Osteopontin is a proinflammatory molecule, modulating TH1 and TH17 responses. Several reports suggest its involvement in multiple sclerosis (MS) pathogenesis. We previously reported that OPN gene variations at the 3′ end are a predisposing factor for MS development and evolution. In this paper, we extended our analysis to a gene variation at the 5′ end on the −156G > GG single nucleotide polymorphism (SNP) and replicated our previous findings at the 3′ end on the +1239A > C SNP. We found that only +1239A > C SNP displayed a statistically significant association with MS development, but both +1239A > C and −156G > GG had an influence on MS progression, since patients homozygous for both +1239A and −156GG alleles displayed slower progression of disability and slower switch to secondary progression than those carrying +1239C and/or −156G and those homozygous for +1239A only. Moreover, patients homozygous for +1239A also displayed a significantly lower relapse rate than those carrying +1239C, which is in line with the established role of OPN in MS relapses.
doi:10.1155/2012/212893
PMCID: PMC3447190  PMID: 23008732
10.  Polymorphisms in the genes coding for iron binding and transporting proteins are associated with disability, severity, and early progression in multiple sclerosis 
BMC Medical Genetics  2012;13:70.
Background
Iron involvement/imbalance is strongly suspected in multiple sclerosis (MS) etiopathogenesis, but its role is quite debated. Iron deposits encircle the veins in brain MS lesions, increasing local metal concentrations in brain parenchyma as documented by magnetic resonance imaging and histochemical studies. Conversely, systemic iron overload is not always observed. We explored the role of common single nucleotide polymorphisms (SNPs) in the main iron homeostasis genes in MS patients.
Methods
By the pyrosequencing technique, we investigated 414 MS cases [Relapsing-remitting (RR), n=273; Progressive, n=141, of which: Secondary (SP), n=103 and Primary (PP), n=38], and 414 matched healthy controls. Five SNPs in 4 genes were assessed: hemochromatosis (HFE: C282Y, H63D), ferroportin (FPN1: -8CG), hepcidin (HEPC: -582AG), and transferrin (TF: P570S).
Results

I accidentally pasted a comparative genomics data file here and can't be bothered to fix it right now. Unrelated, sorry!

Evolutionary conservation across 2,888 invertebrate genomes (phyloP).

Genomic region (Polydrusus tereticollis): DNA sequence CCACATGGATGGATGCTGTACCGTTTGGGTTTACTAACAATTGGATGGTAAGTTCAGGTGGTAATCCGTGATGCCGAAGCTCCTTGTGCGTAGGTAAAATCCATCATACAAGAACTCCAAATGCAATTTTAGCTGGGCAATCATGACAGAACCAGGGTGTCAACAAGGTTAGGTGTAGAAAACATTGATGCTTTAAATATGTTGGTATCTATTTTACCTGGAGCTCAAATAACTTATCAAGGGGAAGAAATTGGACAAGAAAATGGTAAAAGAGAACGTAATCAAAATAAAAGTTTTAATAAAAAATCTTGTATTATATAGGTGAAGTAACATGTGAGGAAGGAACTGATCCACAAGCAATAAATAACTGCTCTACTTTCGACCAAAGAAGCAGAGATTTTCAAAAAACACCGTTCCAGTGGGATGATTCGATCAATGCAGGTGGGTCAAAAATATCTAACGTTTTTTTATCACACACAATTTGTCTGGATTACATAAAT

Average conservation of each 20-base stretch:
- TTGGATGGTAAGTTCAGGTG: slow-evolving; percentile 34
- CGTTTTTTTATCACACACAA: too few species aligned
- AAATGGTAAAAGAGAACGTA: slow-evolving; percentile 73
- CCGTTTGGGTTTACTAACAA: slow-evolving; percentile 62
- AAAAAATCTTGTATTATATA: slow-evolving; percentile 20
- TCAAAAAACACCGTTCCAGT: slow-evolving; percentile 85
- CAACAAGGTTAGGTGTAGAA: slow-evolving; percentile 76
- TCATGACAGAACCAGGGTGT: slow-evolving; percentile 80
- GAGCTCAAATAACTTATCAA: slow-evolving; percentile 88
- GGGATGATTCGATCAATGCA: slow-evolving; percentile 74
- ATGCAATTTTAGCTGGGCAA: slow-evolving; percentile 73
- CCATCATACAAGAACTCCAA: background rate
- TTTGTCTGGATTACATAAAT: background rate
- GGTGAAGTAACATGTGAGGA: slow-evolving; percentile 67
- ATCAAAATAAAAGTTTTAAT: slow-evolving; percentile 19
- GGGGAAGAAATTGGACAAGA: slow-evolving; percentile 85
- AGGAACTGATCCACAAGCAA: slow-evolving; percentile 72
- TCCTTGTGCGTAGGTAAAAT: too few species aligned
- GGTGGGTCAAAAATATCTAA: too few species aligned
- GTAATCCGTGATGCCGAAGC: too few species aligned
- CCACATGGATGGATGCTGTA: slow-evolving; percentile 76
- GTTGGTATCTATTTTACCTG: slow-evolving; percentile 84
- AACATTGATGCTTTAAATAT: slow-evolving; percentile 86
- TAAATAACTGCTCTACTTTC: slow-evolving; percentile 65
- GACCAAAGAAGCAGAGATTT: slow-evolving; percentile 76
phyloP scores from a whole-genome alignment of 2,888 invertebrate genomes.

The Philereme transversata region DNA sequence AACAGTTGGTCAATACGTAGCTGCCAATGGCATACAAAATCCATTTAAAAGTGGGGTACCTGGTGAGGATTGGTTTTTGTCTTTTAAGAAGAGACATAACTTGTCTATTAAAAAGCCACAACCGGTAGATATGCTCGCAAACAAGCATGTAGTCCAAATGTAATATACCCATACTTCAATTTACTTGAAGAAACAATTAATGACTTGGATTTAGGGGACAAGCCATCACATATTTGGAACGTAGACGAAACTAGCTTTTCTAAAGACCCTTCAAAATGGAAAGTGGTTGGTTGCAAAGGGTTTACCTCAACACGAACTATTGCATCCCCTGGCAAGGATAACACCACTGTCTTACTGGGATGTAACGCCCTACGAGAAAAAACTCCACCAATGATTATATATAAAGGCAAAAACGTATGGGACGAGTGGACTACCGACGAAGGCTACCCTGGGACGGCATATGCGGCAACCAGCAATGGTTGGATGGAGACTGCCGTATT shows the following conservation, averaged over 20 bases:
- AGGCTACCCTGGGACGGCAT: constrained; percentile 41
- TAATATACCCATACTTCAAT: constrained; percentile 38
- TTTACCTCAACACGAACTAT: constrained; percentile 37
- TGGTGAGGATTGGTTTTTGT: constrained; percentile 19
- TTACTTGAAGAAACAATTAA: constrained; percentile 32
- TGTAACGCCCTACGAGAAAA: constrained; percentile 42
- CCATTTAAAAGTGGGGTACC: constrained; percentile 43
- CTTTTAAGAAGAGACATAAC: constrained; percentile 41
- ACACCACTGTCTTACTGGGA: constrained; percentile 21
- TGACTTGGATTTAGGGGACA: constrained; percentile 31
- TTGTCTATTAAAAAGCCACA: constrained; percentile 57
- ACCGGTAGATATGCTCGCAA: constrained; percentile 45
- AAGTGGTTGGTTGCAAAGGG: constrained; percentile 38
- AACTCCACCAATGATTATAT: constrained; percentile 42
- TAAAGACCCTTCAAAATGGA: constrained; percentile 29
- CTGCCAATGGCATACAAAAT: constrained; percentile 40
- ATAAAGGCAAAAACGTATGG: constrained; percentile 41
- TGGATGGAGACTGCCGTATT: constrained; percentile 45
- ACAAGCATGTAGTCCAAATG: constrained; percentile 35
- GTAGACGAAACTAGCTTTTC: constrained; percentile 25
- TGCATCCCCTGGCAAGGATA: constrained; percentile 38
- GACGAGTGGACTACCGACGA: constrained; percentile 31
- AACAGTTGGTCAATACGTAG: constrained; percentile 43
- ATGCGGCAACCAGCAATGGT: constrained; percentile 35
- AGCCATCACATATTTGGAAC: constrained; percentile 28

The FPN1-8GG genotype was overrepresented in the whole MS population (OR=4.38; 95%CI, 1.89-10.1; P<0.0001) and a similar risk was found among patients with progressive forms. Conversely, the HEPC -582GG genotype was overrepresented only in progressive forms (OR=2.53; 95%CI, 1.34-4.78; P=0.006) so that SP and PP versus RR yielded significant outputs (P=0.009). For almost all SNPs, MS disability score (EDSS), severity score (MSSS), as well as progression index (PI) showed a significant increase when comparing homozygotes versus individuals carrying other genotypes: HEPC -582GG (EDSS, 4.24±2.87 vs 2.78±2.1; P=0.003; MSSS, 5.6±3.06 vs 3.79±2.6; P=0.001); FPN1-8GG (PI, 1.11±2.01 vs 0.6±1.31; P=0.01; MSSS, 5.08±2.98 vs 3.85±2.8; P=0.01); HFE 63DD (PI, 1.63±2.6 vs 0.6±0.86; P=0.009). Finally, HEPC -582G-carriers had a significantly higher chance to switch into the progressive form (HR=3.55; 1.83-6.84; log-rank P=0.00006).
Conclusions
Polymorphisms in the genes coding for iron binding and transporting proteins, in the presence of local iron overload, might be responsible for suboptimal iron handling. This might account for the significant variability peculiar to MS phenotypes, particularly affecting MS risk and progression paving the way for personalized pharmacogenetic applications in the clinical practice.
doi:10.1186/1471-2350-13-70
PMCID: PMC3490944  PMID: 22883388
11.  Fine Mapping and Conditional Analysis Identify a New Mutation in the Autoimmunity Susceptibility Gene BLK that Leads to Reduced Half-Life of the BLK Protein 
Annals of the Rheumatic Diseases  2012;71(7):1219-1226.
Objectives